Alex Bregman

Report: MLB 'found no evidence' Astros used buzzers to steal signs

Report: MLB 'found no evidence' Astros used buzzers to steal signs

Just when you thought Major League Baseball's sign-stealing scandal was close to being settled, a whole new can of worms was opened up on Thursday.

Rumors swirled on social media about the Houston Astros using buzzers underneath their jerseys to illegally steal signs. These allegations are separate from Houston's initial sign-stealing scandal that led to the firings of manager A.J. Hinch and general manager Jeff Luhnow.

But according to Joel Sherman of MLB Network, MLB didn't find any evidence during its investigation pointing to wearable devices being used for sign-stealing.


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Sherman also tweeted a statement from Astros star Jose Altuve, via Altuve's agent Scott Boras. In the statement, Altuve denies ever wearing electronic devices to gain an advantage:

While MLB didn't find anything to suggest the Astros used the buzzers, that doesn't mean it didn't happen. At this point, Houston doesn't exactly have the benefit of the doubt. True or not, it's hard to believe these allegations will go away any time soon.

There already has been plenty of fallout from the initial sign-stealing scandal. In addition to Hinch and Luhnow being relieved of their duties, the Boston Red Sox and manager Alex Cora mutually agreed to part ways. In its investigation, MLB found that Cora played a central role in the Astros' scandal when he was Houston's bench coach in 2017.

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Baseball's unwritten rules? Juan Soto grabs his crotch at them, and here's hoping he starts a revolution

Baseball's unwritten rules? Juan Soto grabs his crotch at them, and here's hoping he starts a revolution

Someday, baseball will allow itself to evolve beyond the puritanical Hester Prynne routine that unfolds every time a player exhibits a little personality. Apostates and reprobates are expected to piously denounce their vile sins against The Game, which above all else, must be Respected.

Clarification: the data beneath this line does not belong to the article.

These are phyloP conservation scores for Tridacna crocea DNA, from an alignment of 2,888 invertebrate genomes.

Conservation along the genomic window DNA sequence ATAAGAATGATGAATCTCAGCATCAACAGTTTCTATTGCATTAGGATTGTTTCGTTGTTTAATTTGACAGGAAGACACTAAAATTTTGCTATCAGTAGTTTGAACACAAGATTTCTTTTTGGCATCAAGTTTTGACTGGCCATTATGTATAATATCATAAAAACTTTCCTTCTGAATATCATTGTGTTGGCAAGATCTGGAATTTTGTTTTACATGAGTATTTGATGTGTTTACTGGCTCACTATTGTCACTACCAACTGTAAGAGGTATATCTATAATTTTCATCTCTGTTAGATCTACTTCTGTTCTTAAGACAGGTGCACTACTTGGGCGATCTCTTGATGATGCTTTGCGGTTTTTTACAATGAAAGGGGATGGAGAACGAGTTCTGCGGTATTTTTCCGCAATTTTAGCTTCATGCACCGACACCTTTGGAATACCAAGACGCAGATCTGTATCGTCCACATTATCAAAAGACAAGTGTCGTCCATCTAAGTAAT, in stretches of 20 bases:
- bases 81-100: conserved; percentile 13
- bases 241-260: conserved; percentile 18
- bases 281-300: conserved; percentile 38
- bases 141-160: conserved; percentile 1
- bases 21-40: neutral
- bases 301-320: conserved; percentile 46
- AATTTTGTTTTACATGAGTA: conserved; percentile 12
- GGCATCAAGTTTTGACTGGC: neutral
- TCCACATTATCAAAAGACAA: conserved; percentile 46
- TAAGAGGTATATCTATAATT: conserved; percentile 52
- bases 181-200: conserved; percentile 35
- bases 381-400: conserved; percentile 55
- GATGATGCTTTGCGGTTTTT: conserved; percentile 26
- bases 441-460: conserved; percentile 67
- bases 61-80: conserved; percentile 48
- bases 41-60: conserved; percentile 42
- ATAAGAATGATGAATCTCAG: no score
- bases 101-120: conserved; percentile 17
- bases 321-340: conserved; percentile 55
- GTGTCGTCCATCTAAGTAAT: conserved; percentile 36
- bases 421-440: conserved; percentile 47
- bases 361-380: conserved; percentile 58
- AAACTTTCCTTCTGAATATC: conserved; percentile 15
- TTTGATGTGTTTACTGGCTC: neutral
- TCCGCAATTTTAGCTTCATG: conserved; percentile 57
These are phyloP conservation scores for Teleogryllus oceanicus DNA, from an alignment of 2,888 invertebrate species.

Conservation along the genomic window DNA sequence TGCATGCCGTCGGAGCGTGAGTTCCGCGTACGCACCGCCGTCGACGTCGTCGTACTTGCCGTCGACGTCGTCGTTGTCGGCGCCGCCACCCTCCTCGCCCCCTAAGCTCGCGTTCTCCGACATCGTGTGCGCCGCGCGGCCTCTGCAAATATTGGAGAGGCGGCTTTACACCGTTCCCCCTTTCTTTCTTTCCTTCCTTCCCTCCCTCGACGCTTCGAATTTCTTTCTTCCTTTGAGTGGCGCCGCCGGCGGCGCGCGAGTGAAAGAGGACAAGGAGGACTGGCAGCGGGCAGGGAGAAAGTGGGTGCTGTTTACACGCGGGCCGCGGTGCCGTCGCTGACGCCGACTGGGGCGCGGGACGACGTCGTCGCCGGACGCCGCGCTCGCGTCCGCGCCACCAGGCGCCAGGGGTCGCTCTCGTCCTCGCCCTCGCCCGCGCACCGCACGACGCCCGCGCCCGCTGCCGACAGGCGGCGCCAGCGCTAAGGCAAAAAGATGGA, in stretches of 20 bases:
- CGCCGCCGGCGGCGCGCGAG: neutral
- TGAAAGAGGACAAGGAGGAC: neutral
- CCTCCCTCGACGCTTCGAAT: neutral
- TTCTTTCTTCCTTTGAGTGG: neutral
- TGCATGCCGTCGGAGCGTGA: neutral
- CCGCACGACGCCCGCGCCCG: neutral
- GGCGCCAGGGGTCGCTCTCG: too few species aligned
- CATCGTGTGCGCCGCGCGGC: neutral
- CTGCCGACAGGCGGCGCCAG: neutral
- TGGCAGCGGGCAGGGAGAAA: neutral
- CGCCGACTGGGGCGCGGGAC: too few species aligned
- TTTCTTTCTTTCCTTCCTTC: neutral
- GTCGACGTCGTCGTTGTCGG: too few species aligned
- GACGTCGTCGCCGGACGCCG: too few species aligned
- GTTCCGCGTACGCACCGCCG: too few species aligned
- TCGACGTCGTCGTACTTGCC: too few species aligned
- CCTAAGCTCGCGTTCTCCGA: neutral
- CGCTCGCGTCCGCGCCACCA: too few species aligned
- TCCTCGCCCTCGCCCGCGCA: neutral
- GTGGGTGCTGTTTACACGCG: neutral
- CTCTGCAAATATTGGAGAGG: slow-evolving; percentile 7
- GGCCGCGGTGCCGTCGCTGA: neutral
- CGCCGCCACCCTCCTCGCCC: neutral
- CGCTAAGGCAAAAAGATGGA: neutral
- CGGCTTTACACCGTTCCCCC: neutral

Like Originalists expressing slavish devotion to their interpretations of the Founding Fathers, these self-appointed stewards seem intent on locking the game in the 18th century.

Praise be, then, that baseball's next generation of stars appears determined to shake the shackles of condemnation. One of them just helped the Washington Nationals win the World Series.

If you hadn't heard much about Juan Soto a month ago, the secret's out now. The newly 21-year-old star is a generational talent. Last year, he became the first teenager ever to post a .400 on base percentage. He duplicated the feat at age 20, joining Hall of Famers Ted Williams, Mel Ott, and Al Kaline, as well as the all-time great Alex Rodriguez.

Soto's contributions this October were massive. He homered twice in the NLDS to eliminate the Dodgers, and then added three more bombs in the World Series vs. the Astros, including go-ahead shots in Games 1 and 6.

But I have a feeling that if we're going to remember Soto for anything, it'll be his joyful, I-don't-give-a-bleep demeanor in the batter's box, where individuality typically dons a straitjacket.

The guardians of the game's sacred unwritten rules can't scribble demerits quickly enough to account for Soto's constant transgressions. The slugger doesn't just take pitches — he dismisses them with a cross between the Electric Slide and a New Zealand rugby Haka, deliberately and demonstratively emerging from his crouch with a twitchy shake of the head and leer. In D.C., they've given the move a name — the Soto Shuffle — and he frequently adjusts his cup in the direction of the mound while the gatekeepers shriek.

Against the Cardinals in the NLCS, Soto was particularly expressive, so when St. Louis right-hander Miles Mikolas retired him to escape a bases-loaded threat in Game 1, he made sure to grab his crotch in Soto's direction. The benches didn't empty, because everyone in the park understood: if Soto could dish it out, he needed to take it. Not surprisingly, he could.